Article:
The Wisconsin solution contains 115—120 meq/L K+. The perfusion of the blood of the receiver into the liver of the donor causes a temporary increase of 1—2 meq/L K+. However, this increase may be dangerous particularly in pediatric cases. We present a 7.5 month old, 7200 gram female baby who was diagnosed with neonatal cholestatic hepatitis and underwent surgical operation as a liver transplant recipient. Five hundered ml protective Wisconsin solution was given to the left lobe of the liver which was taken from the mother. K+ value of the receiver at the end of anhepatic phase was 4.5 meq/L. In order to clean the donor liver from the Wisconsin solution and particularly from K, the washing solution was prepared by putting 100 ml of %20 albumin concentrate in to 1000cc dextrose%5 before the neohepatic phase. 250 cc of this solution was given to donor liver until the washing liquid that expels from the donor liver became limpid. As the washing was considered to be inadequate, this process was sustained by giving 800 cc washing solution. The first K+ value measured after reperfusion was 5.5 meq/L. The operation was completed without any complication and no problem was encountered in 6 month postoperative follow up. No information was found in literature regarding what amount of washing solution is to be used for reducing the K+ burden that occurs on the receiver as a result of K+ rich Wisconsin solution (115—120 meq/lt) which is used in order to protect the organ during liver transplantation. Organ washing procedure is conventionally extended until washing solution becomes clear. However, in pediatric cases an increment of 1meq/L K+ may be of importance. For this reason in pediatric cases we propose that the washing procedure not be extended until the washing solution becomes clear but until the 1000cc albumin dextrose solution finishes.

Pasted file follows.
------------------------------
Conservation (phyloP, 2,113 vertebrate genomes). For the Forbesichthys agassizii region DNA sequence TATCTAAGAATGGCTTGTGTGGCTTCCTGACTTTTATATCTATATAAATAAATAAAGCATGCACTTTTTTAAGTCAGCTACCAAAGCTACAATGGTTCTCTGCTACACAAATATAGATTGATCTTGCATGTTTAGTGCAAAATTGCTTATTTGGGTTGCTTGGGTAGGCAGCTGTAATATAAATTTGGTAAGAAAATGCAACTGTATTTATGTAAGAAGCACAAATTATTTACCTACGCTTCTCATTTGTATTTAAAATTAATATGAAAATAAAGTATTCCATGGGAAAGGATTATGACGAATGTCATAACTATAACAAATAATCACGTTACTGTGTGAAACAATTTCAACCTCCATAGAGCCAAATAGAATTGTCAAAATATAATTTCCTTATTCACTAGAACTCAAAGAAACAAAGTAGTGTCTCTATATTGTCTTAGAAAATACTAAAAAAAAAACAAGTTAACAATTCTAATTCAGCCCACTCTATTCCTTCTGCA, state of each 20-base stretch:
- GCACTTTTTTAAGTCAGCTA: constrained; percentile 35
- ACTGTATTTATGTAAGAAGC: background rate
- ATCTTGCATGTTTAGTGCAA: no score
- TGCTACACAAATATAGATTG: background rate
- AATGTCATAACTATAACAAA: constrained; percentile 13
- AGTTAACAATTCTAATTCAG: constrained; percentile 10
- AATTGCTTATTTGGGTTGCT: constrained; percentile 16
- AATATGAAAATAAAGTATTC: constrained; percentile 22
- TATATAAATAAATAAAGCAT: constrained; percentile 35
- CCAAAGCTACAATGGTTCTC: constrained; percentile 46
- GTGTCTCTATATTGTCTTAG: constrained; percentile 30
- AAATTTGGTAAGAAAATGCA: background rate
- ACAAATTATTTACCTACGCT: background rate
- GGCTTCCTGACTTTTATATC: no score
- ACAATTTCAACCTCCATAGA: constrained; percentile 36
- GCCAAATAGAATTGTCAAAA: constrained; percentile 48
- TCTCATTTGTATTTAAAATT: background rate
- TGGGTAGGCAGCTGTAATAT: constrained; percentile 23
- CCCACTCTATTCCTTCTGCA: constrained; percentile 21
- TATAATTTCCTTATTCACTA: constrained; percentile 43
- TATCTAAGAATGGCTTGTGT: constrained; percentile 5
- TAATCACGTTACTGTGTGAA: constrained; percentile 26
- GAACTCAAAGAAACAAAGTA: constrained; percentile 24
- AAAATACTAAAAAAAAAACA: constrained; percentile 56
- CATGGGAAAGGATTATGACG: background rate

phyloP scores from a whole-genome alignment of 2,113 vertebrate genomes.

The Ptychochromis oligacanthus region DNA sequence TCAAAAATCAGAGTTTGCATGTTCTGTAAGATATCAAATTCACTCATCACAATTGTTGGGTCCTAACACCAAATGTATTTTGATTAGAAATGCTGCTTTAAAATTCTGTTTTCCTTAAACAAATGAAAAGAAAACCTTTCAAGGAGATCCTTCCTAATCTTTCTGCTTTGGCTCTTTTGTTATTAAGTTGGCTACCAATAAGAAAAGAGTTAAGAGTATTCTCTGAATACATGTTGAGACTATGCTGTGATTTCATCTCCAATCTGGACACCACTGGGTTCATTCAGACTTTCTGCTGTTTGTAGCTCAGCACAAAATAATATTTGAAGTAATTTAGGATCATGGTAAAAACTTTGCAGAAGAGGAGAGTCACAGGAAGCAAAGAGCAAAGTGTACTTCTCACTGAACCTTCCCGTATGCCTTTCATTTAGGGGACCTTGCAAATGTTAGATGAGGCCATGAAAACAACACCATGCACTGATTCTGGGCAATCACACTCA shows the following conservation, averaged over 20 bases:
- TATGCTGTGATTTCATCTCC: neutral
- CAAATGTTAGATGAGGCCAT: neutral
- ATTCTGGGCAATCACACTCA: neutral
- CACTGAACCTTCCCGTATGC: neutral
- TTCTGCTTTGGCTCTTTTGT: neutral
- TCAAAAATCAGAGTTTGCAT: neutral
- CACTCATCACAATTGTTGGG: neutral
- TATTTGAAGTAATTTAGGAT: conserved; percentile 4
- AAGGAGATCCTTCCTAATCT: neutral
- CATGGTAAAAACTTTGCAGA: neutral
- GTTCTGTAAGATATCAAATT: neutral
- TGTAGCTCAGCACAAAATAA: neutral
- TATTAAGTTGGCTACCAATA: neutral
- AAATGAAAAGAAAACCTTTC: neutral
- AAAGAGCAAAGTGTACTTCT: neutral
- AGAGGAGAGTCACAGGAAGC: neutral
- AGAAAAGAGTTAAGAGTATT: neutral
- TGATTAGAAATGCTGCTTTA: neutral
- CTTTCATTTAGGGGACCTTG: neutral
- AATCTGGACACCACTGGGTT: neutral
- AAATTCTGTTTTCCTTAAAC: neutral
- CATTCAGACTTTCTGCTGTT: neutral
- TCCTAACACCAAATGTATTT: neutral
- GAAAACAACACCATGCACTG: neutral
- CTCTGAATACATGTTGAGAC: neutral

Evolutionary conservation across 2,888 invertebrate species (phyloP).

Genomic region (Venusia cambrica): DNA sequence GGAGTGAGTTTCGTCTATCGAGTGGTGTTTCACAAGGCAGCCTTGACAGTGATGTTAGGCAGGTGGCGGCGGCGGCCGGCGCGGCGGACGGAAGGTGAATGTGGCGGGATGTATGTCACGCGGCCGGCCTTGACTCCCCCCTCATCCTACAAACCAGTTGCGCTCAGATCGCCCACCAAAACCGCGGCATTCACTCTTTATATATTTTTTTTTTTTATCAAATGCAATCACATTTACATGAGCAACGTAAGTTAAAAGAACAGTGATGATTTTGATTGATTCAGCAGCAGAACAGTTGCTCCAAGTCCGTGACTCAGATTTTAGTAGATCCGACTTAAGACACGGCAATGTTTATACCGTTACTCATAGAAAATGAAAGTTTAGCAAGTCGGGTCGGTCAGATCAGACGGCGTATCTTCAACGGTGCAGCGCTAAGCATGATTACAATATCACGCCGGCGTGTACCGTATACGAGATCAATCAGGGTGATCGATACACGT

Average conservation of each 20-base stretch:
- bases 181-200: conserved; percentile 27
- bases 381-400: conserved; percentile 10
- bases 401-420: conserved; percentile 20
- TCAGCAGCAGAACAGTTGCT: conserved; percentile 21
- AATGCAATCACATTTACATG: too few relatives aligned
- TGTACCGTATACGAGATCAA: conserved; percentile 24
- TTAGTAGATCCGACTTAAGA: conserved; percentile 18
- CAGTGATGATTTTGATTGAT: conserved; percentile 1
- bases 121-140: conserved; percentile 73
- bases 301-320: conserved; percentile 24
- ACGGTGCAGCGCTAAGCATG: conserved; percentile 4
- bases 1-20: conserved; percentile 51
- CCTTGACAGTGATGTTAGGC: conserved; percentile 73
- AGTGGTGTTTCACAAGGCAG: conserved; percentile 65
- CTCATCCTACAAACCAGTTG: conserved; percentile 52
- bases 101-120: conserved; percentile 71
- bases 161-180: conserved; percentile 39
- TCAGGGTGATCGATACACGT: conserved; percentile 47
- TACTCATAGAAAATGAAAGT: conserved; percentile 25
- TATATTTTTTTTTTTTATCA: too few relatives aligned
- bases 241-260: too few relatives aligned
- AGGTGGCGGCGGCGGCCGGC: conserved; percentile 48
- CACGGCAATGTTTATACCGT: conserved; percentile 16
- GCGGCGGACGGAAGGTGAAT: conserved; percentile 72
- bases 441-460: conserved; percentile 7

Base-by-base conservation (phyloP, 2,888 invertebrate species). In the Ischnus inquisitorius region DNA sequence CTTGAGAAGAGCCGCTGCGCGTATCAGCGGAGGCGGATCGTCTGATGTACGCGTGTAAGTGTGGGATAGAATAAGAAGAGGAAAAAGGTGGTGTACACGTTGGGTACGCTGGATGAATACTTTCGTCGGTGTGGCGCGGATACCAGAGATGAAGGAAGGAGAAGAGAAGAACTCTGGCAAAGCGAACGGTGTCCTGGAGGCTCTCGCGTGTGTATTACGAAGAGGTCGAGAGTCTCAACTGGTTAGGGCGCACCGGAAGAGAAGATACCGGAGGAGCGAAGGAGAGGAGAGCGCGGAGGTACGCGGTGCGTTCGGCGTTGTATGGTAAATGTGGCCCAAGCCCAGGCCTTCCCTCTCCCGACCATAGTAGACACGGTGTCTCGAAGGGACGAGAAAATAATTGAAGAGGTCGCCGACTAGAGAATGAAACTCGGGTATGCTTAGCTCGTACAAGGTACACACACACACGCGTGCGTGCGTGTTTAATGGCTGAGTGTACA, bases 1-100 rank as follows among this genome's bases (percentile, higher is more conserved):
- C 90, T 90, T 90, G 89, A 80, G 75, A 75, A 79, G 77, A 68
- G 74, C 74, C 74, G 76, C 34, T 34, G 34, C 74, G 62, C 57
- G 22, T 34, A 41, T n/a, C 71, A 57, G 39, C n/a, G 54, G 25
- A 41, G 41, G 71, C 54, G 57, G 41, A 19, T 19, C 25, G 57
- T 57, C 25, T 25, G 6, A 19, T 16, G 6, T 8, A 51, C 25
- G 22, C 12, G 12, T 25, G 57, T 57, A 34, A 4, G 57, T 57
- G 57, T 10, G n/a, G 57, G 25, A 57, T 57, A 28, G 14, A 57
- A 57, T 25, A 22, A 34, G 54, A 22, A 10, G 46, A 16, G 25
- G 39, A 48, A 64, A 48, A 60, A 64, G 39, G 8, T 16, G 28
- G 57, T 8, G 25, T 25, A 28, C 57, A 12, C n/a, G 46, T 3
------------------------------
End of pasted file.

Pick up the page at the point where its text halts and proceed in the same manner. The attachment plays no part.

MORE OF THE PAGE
Volume : 6
Issue : 4
Pages : 158
Anesthesiology and Reanimation Department, Transplantation Unit, Gazi University Medical Faculty, Ankara, Turkey